Thursday, December 13, 2012

Droppings from the catholic Birdcage: "Never Thought of It That Way"

This is not really a Catholic dropping.  And so I've lowercased the "catholic" in the title of this posting, to indicate it's a comment by someone in the wide-open catholic spaces of the internets, about whose religious leanings (or non-religious leanings) I have no clue at all.

In a recent New York Times discussion, Steven Petrow follows up on a question by a reader who lives in North Carolina and is not permitted to marry his same-sex partner, and who wonders if he should decline an invitation to his niece's straight wedding.  He says he has "had enough" of attending weddings at which he's asked to celebrate the joy of other (i.e., always straight) couples as they marry, when he and his partner cannot legally marry.

Petrow's advice: go to the wedding.  Family trumps politics.  Make nice.

But here's what catches my eye in particular in Petrow's article.  He says that he posted the reader's question on his Facebook page before writing his Times article, and someone (his sister-in-law? this part of the article is ambiguous to me) who is opposed to same-sex marriage and voted for Romney chimed in with the following comment:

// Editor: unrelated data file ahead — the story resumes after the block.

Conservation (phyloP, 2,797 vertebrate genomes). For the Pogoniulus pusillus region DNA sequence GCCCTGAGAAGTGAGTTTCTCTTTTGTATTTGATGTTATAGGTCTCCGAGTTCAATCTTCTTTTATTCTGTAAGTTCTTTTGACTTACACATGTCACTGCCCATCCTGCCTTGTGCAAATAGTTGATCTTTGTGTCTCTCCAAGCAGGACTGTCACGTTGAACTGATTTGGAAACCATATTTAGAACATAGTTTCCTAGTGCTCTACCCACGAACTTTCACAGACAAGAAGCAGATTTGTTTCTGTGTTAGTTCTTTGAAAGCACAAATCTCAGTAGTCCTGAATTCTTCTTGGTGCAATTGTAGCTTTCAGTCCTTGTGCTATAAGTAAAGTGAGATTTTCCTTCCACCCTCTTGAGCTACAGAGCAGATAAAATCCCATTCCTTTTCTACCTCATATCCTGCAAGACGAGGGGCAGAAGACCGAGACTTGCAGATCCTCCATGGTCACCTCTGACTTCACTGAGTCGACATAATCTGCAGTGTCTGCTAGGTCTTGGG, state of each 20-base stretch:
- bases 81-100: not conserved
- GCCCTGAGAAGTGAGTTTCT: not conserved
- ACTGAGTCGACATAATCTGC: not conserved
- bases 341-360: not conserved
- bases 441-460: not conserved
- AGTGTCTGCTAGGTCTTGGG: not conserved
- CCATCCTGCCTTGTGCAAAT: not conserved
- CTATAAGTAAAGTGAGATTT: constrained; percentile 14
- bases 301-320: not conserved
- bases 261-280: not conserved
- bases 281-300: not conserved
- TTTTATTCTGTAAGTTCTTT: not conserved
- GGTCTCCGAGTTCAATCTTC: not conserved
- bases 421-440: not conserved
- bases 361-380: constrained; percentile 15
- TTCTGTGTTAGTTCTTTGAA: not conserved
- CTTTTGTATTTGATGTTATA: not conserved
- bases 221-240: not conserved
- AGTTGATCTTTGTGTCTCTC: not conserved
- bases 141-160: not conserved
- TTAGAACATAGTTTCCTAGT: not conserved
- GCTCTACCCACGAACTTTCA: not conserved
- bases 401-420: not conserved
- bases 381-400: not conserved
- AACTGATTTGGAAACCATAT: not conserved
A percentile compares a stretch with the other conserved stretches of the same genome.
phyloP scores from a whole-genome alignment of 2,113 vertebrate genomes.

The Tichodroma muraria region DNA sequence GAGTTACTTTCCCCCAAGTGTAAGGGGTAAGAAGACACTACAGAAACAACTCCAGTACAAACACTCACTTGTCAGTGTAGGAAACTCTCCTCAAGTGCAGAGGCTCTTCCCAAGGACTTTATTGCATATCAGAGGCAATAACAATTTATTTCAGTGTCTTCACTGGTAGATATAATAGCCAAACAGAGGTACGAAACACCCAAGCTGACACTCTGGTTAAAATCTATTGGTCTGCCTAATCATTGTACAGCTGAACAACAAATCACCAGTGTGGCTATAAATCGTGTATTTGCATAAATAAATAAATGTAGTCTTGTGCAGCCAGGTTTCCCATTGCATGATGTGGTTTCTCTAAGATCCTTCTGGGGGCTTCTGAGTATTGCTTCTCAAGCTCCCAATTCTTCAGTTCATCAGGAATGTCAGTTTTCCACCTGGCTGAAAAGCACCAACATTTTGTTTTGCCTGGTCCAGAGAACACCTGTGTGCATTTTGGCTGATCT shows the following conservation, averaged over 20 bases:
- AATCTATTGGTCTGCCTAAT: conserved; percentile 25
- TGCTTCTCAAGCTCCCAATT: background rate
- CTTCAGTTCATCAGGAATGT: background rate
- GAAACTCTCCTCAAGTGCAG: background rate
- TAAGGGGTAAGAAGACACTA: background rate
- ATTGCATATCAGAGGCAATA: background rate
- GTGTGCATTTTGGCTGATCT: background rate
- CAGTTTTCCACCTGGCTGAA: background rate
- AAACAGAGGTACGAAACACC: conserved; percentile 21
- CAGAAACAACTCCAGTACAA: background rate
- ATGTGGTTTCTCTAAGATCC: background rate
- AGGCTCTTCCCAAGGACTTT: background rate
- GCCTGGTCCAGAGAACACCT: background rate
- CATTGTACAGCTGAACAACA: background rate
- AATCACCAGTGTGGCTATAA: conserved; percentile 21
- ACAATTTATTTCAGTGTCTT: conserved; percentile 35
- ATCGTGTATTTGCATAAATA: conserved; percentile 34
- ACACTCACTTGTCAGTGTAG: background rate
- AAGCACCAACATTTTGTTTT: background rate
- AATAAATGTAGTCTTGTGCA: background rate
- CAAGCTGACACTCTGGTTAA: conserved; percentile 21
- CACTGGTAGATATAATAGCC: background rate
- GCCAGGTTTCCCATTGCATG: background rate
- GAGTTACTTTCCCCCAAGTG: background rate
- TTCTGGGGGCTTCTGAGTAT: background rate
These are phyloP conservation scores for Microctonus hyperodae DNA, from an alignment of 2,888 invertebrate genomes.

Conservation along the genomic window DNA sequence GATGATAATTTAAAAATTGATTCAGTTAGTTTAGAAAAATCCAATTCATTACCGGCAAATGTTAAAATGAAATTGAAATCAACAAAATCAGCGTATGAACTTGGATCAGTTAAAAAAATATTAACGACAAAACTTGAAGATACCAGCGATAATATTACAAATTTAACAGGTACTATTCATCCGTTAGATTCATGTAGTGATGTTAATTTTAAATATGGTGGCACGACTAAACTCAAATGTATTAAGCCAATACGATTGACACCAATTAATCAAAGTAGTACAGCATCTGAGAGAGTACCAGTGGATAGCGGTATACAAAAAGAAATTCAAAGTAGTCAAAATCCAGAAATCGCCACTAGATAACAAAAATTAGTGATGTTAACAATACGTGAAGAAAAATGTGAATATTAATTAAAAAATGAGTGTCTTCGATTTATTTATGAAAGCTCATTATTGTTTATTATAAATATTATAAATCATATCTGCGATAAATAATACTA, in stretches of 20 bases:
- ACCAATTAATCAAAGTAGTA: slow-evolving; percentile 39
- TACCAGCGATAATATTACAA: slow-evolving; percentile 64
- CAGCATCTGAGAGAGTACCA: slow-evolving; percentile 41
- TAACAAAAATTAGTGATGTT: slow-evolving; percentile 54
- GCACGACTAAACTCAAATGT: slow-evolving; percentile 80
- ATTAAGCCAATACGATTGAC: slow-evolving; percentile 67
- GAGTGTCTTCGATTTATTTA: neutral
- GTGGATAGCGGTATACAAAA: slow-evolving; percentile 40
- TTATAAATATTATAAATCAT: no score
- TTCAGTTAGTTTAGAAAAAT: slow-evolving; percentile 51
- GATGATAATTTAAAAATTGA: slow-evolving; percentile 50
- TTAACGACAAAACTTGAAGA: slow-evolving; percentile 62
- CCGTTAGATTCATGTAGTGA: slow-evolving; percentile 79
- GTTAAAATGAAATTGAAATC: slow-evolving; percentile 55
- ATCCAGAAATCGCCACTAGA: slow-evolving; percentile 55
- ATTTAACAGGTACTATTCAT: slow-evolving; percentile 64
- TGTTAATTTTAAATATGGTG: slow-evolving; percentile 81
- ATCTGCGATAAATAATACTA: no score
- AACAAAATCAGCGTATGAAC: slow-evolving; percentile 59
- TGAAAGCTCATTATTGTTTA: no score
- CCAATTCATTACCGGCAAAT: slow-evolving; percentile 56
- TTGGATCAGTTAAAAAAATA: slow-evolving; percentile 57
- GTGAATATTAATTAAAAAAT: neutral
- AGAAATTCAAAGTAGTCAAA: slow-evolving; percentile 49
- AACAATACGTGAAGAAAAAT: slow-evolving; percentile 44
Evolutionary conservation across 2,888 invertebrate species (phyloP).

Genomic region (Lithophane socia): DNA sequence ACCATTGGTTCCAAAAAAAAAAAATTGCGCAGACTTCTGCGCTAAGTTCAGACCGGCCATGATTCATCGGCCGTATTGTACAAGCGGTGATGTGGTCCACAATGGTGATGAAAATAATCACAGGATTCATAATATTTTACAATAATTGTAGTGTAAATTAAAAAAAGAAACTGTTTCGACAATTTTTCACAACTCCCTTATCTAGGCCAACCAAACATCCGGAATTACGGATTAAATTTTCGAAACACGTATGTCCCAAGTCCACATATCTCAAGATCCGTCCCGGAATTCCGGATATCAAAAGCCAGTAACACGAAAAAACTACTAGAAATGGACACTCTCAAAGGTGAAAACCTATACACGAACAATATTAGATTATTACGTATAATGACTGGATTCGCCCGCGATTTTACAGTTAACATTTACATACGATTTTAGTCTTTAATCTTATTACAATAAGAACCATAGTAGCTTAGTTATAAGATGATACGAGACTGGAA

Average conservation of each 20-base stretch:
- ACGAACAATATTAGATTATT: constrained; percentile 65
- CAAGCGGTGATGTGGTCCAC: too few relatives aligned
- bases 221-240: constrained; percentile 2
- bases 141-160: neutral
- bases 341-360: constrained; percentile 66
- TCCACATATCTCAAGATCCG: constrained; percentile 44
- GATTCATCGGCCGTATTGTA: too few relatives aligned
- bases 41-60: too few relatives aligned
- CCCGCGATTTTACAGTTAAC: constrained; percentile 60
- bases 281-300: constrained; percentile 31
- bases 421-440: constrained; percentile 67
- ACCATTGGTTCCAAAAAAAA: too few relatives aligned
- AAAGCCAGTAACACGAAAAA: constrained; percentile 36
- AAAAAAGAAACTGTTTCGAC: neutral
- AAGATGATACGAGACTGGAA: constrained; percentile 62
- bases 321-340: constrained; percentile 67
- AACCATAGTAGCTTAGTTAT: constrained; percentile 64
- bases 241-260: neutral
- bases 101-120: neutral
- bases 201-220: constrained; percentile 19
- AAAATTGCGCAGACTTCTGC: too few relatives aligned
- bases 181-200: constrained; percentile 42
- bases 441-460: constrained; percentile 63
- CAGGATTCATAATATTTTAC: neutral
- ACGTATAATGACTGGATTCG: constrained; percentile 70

Never thought of it that way. I can see why you don’t want to go. If I were banned from marrying B., I wouldn’t want to go either. For what it’s worth, I respect and understand your position and decision.

And I have to say that this response surprises me.  On the one hand, I'm happy that this Romney supporter opposed to marriage equality has had a breakthrough insight about what it might mean for those of us who are gay to go repeatedly to the weddings of straight family members and friends and grin our way through celebrations that exclude us at the most fundamental level possible.

But on the other hand, Never thought of it?

Really?  In this day and age?  In America C.E. 2012?

Never thought of what it might be like to walk through life in gay skin in a culture in which you happen to use your left hand, while every door and every device imaginable is configured only for the right hand?

Never thought of it?!  I have to say, I don't get it.  And I also wonder if some people's political choices depend on willful ignorance, on a deliberate not-thinking that allows us to pretend we are in no way connected to many others who are affected at a very significant level by our political decisions.

And having gotten that off my chest (and no doubt having appalled some readers as I've done so), I wonder what the rest of you think about the question this North Carolina gay man asks re: his niece's wedding . . . .

As some readers may know, I myself have vented about this topic in the past.

No comments: